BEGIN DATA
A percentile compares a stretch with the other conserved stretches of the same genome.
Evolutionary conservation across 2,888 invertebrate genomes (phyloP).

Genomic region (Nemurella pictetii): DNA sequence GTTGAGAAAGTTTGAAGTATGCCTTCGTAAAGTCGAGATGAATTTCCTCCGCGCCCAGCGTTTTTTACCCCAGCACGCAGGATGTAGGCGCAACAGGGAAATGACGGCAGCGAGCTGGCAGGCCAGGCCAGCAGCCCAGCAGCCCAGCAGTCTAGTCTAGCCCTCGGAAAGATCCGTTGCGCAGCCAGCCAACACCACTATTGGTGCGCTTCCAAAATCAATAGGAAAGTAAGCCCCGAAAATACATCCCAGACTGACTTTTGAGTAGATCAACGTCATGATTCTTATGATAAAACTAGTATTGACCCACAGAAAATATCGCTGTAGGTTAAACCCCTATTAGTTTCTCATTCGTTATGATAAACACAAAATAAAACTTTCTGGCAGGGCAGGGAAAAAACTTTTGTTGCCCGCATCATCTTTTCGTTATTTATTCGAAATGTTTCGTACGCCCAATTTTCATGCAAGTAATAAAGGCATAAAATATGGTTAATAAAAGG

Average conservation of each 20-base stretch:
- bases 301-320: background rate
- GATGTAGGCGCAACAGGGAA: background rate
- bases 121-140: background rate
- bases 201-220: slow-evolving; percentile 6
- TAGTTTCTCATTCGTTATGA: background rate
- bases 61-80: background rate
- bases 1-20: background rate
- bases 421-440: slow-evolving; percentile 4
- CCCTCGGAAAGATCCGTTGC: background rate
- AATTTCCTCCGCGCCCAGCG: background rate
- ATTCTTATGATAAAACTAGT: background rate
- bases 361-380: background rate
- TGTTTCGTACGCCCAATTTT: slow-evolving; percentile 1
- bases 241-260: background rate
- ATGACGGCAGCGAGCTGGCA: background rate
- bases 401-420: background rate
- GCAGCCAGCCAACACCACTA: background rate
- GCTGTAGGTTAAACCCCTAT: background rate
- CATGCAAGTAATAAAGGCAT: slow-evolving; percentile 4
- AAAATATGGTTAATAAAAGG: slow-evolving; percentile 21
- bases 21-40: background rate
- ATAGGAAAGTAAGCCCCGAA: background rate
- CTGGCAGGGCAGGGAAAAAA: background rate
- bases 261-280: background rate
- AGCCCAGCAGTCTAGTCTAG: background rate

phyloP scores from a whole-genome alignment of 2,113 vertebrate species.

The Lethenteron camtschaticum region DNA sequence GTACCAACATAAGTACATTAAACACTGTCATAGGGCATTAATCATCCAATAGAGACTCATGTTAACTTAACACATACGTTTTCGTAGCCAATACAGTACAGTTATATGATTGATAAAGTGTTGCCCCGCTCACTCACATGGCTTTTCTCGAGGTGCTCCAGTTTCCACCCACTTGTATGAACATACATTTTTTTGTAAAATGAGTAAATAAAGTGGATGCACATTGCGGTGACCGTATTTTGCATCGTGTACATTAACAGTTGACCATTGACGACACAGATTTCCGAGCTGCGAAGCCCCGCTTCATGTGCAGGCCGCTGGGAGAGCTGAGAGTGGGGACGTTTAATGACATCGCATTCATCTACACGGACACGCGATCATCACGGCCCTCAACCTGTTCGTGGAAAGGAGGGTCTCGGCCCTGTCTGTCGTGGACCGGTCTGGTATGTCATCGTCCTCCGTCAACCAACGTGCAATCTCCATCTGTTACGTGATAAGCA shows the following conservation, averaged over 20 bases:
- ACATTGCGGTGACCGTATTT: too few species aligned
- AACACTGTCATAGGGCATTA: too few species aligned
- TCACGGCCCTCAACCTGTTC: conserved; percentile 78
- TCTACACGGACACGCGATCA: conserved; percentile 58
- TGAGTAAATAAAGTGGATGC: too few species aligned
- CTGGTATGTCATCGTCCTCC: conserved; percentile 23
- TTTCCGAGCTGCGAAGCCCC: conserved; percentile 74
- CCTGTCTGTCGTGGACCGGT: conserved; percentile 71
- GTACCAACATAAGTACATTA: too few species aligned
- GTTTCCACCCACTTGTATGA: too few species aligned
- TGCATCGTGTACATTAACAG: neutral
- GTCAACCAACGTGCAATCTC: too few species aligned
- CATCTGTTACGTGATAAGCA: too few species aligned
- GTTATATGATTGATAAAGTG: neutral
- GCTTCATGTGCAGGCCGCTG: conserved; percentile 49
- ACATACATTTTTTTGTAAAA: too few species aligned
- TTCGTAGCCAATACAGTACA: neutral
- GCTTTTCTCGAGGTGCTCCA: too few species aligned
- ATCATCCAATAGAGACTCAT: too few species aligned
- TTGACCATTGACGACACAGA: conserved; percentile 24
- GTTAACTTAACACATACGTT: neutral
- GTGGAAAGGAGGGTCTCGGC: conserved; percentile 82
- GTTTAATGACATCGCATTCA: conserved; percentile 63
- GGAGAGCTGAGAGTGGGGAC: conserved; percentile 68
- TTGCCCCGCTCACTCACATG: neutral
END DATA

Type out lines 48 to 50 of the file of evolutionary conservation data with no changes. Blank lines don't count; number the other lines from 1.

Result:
- TTCGTAGCCAATACAGTACA: neutral
- GCTTTTCTCGAGGTGCTCCA: too few species aligned
- ATCATCCAATAGAGACTCAT: too few species aligned